Schemas are rigidly held patterns that often originate in childhood. They are formed over time and also have non-verbal components. Schemas tend to act as filters and shift our perception of the world, emphasizing events that fit the schema and discounting events that do not fit the schema.

Az Hakeem, a researcher and psychotherapist that works on trans issues, identified rigid gender schemas as being common among transgender people. Further, he found that transition does nothing to change these schemas.

Common schemas I have seen with trans people, include “Men= bad, Women=good”, “Men = unsafe, Women = safe”, or schemas involving inadequacy as a man for MTFs.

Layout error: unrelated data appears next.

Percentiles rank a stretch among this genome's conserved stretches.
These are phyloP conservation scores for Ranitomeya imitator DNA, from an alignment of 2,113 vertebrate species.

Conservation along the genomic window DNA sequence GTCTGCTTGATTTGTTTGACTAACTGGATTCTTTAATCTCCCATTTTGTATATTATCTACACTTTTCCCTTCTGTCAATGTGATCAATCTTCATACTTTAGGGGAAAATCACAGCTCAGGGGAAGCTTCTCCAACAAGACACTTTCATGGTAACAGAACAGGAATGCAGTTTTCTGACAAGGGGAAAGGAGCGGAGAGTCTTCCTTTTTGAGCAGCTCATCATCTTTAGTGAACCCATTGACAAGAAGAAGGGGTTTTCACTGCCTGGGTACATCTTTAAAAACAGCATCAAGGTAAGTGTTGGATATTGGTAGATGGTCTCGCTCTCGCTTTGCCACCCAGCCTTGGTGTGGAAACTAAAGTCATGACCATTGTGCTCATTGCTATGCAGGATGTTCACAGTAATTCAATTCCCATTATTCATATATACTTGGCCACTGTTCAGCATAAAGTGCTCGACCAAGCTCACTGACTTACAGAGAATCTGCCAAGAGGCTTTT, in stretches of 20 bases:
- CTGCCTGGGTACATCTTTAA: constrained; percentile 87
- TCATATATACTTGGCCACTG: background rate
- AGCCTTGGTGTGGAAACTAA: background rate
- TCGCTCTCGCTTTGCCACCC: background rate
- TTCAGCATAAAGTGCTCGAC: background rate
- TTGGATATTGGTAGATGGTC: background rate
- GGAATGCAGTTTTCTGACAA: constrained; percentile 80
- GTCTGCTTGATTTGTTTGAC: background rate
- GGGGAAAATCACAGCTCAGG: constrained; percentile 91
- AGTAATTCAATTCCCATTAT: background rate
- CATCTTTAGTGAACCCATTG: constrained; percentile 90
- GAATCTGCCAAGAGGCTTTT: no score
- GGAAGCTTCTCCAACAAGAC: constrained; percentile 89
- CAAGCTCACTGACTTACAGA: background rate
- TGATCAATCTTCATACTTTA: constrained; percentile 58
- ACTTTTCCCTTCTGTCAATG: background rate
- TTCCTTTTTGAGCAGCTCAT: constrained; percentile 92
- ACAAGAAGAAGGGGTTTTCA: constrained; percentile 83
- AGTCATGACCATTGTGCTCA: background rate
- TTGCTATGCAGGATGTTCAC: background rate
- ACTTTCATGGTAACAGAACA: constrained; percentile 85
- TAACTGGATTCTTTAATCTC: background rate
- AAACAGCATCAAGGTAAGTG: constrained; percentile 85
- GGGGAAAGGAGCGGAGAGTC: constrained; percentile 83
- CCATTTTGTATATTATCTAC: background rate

It is important to note that these schemas can be disconnected from the rational mind, and often hold a child’s view of the world. A person can have a quite sophisticated view of gender in their rational mind, and simultaneously be imprinted with one of these rigid schemas. Even if their rational mind disagrees with that imprinting. One of the schemas I had to work through comes from the bullying I suffered as a child which I associated with being male. So I had a schema that being a man in the world was unsafe, while being a woman in the world was safe. Even though this did not make sense to me rationally, certainly as an adult that lived as a woman, it was still a visceral feeling that I had. I simultaneously held the schema that men were evil and did not want to identify with them. Letting go of these two schemas was crucial to my healing.